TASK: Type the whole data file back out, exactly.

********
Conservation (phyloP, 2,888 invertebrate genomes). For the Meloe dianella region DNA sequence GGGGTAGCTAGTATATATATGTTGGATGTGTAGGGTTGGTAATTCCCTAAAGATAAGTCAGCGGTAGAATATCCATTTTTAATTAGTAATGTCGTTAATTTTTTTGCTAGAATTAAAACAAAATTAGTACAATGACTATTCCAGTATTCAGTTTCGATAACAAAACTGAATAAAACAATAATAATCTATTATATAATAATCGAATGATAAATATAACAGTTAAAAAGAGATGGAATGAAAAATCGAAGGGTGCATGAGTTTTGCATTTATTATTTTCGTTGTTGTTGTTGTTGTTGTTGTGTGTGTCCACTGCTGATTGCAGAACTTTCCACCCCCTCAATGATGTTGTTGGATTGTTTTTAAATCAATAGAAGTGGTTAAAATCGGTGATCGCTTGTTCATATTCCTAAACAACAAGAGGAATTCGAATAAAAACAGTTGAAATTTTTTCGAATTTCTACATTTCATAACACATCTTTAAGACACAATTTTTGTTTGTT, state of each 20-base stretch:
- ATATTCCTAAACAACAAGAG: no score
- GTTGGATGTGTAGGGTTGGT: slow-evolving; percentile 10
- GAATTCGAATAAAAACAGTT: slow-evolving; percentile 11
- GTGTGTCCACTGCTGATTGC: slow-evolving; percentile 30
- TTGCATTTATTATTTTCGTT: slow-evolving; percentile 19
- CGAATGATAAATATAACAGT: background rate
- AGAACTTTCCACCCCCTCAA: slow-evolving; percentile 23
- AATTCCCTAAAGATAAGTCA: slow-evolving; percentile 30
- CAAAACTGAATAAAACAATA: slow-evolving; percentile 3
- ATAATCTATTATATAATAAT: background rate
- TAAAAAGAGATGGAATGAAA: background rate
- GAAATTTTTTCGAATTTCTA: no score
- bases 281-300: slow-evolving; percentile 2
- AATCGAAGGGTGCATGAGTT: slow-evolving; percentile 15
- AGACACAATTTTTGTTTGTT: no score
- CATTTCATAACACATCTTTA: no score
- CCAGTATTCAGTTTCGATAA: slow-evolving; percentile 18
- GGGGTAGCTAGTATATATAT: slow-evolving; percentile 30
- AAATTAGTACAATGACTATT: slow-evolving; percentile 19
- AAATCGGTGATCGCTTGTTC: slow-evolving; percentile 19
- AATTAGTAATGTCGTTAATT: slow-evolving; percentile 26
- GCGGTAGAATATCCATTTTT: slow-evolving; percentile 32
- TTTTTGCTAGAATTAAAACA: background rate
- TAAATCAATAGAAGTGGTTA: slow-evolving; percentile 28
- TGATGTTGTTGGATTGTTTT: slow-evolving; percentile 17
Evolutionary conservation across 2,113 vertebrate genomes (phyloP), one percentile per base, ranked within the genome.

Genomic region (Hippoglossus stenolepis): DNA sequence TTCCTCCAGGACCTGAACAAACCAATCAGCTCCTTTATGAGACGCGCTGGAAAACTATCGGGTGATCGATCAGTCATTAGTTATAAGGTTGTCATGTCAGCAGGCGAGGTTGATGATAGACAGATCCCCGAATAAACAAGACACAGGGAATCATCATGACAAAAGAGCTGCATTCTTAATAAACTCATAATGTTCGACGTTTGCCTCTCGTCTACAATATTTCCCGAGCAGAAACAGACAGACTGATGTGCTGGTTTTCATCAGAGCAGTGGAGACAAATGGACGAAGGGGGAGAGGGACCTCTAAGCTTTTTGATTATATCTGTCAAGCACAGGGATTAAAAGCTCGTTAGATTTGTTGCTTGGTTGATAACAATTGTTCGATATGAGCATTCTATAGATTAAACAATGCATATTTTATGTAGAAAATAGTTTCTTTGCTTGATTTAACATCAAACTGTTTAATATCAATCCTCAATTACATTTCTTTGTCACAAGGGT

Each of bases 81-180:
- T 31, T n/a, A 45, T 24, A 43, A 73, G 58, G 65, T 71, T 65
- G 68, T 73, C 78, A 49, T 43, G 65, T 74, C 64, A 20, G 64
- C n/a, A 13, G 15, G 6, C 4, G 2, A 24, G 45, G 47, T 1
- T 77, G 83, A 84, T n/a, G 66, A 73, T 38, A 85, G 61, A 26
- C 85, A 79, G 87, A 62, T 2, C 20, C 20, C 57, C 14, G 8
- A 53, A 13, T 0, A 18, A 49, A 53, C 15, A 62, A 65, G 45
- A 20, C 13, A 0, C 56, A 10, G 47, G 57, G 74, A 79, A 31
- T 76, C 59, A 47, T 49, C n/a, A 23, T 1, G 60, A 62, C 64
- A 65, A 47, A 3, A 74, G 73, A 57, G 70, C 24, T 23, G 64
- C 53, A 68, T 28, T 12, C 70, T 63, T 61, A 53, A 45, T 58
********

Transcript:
Conservation (phyloP, 2,888 invertebrate genomes). For the Meloe dianella region DNA sequence GGGGTAGCTAGTATATATATGTTGGATGTGTAGGGTTGGTAATTCCCTAAAGATAAGTCAGCGGTAGAATATCCATTTTTAATTAGTAATGTCGTTAATTTTTTTGCTAGAATTAAAACAAAATTAGTACAATGACTATTCCAGTATTCAGTTTCGATAACAAAACTGAATAAAACAATAATAATCTATTATATAATAATCGAATGATAAATATAACAGTTAAAAAGAGATGGAATGAAAAATCGAAGGGTGCATGAGTTTTGCATTTATTATTTTCGTTGTTGTTGTTGTTGTTGTTGTGTGTGTCCACTGCTGATTGCAGAACTTTCCACCCCCTCAATGATGTTGTTGGATTGTTTTTAAATCAATAGAAGTGGTTAAAATCGGTGATCGCTTGTTCATATTCCTAAACAACAAGAGGAATTCGAATAAAAACAGTTGAAATTTTTTCGAATTTCTACATTTCATAACACATCTTTAAGACACAATTTTTGTTTGTT, state of each 20-base stretch:
- ATATTCCTAAACAACAAGAG: no score
- GTTGGATGTGTAGGGTTGGT: slow-evolving; percentile 10
- GAATTCGAATAAAAACAGTT: slow-evolving; percentile 11
- GTGTGTCCACTGCTGATTGC: slow-evolving; percentile 30
- TTGCATTTATTATTTTCGTT: slow-evolving; percentile 19
- CGAATGATAAATATAACAGT: background rate
- AGAACTTTCCACCCCCTCAA: slow-evolving; percentile 23
- AATTCCCTAAAGATAAGTCA: slow-evolving; percentile 30
- CAAAACTGAATAAAACAATA: slow-evolving; percentile 3
- ATAATCTATTATATAATAAT: background rate
- TAAAAAGAGATGGAATGAAA: background rate
- GAAATTTTTTCGAATTTCTA: no score
- bases 281-300: slow-evolving; percentile 2
- AATCGAAGGGTGCATGAGTT: slow-evolving; percentile 15
- AGACACAATTTTTGTTTGTT: no score
- CATTTCATAACACATCTTTA: no score
- CCAGTATTCAGTTTCGATAA: slow-evolving; percentile 18
- GGGGTAGCTAGTATATATAT: slow-evolving; percentile 30
- AAATTAGTACAATGACTATT: slow-evolving; percentile 19
- AAATCGGTGATCGCTTGTTC: slow-evolving; percentile 19
- AATTAGTAATGTCGTTAATT: slow-evolving; percentile 26
- GCGGTAGAATATCCATTTTT: slow-evolving; percentile 32
- TTTTTGCTAGAATTAAAACA: background rate
- TAAATCAATAGAAGTGGTTA: slow-evolving; percentile 28
- TGATGTTGTTGGATTGTTTT: slow-evolving; percentile 17
Evolutionary conservation across 2,113 vertebrate genomes (phyloP), one percentile per base, ranked within the genome.

Genomic region (Hippoglossus stenolepis): DNA sequence TTCCTCCAGGACCTGAACAAACCAATCAGCTCCTTTATGAGACGCGCTGGAAAACTATCGGGTGATCGATCAGTCATTAGTTATAAGGTTGTCATGTCAGCAGGCGAGGTTGATGATAGACAGATCCCCGAATAAACAAGACACAGGGAATCATCATGACAAAAGAGCTGCATTCTTAATAAACTCATAATGTTCGACGTTTGCCTCTCGTCTACAATATTTCCCGAGCAGAAACAGACAGACTGATGTGCTGGTTTTCATCAGAGCAGTGGAGACAAATGGACGAAGGGGGAGAGGGACCTCTAAGCTTTTTGATTATATCTGTCAAGCACAGGGATTAAAAGCTCGTTAGATTTGTTGCTTGGTTGATAACAATTGTTCGATATGAGCATTCTATAGATTAAACAATGCATATTTTATGTAGAAAATAGTTTCTTTGCTTGATTTAACATCAAACTGTTTAATATCAATCCTCAATTACATTTCTTTGTCACAAGGGT

Each of bases 81-180:
- T 31, T n/a, A 45, T 24, A 43, A 73, G 58, G 65, T 71, T 65
- G 68, T 73, C 78, A 49, T 43, G 65, T 74, C 64, A 20, G 64
- C n/a, A 13, G 15, G 6, C 4, G 2, A 24, G 45, G 47, T 1
- T 77, G 83, A 84, T n/a, G 66, A 73, T 38, A 85, G 61, A 26
- C 85, A 79, G 87, A 62, T 2, C 20, C 20, C 57, C 14, G 8
- A 53, A 13, T 0, A 18, A 49, A 53, C 15, A 62, A 65, G 45
- A 20, C 13, A 0, C 56, A 10, G 47, G 57, G 74, A 79, A 31
- T 76, C 59, A 47, T 49, C n/a, A 23, T 1, G 60, A 62, C 64
- A 65, A 47, A 3, A 74, G 73, A 57, G 70, C 24, T 23, G 64
- C 53, A 68, T 28, T 12, C 70, T 63, T 61, A 53, A 45, T 58